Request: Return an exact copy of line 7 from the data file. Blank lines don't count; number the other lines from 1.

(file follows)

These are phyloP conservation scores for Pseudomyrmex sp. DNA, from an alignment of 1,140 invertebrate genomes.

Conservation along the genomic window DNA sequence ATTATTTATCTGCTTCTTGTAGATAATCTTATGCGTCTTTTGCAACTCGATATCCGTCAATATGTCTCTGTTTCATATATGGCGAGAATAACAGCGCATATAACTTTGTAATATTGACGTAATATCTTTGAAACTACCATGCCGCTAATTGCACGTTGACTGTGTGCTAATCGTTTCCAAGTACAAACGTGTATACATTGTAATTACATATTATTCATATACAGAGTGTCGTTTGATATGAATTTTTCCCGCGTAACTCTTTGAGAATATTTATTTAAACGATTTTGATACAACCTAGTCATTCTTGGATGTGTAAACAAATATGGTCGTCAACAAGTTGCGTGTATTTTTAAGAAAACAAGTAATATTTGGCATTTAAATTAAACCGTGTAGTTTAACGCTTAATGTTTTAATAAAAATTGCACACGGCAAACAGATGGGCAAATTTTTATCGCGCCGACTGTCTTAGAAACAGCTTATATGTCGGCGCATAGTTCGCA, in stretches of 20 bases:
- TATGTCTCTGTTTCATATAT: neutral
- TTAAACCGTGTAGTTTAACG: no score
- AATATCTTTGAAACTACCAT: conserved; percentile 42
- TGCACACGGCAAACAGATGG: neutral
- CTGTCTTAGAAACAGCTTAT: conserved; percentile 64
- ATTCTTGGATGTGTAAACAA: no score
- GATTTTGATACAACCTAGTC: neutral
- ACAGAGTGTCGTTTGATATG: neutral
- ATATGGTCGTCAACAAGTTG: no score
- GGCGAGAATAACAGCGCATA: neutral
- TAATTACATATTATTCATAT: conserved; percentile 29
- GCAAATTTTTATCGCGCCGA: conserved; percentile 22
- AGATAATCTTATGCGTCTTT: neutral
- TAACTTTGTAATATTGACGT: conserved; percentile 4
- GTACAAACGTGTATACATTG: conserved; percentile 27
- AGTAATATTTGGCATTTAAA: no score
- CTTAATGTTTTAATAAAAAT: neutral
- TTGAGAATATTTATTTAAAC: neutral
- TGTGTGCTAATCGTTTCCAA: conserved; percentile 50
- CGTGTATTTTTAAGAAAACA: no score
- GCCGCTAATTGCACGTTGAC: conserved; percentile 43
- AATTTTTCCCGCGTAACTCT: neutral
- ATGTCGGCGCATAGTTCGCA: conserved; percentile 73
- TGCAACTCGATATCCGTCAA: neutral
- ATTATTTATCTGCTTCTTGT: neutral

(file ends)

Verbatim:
- CTGTCTTAGAAACAGCTTAT: conserved; percentile 64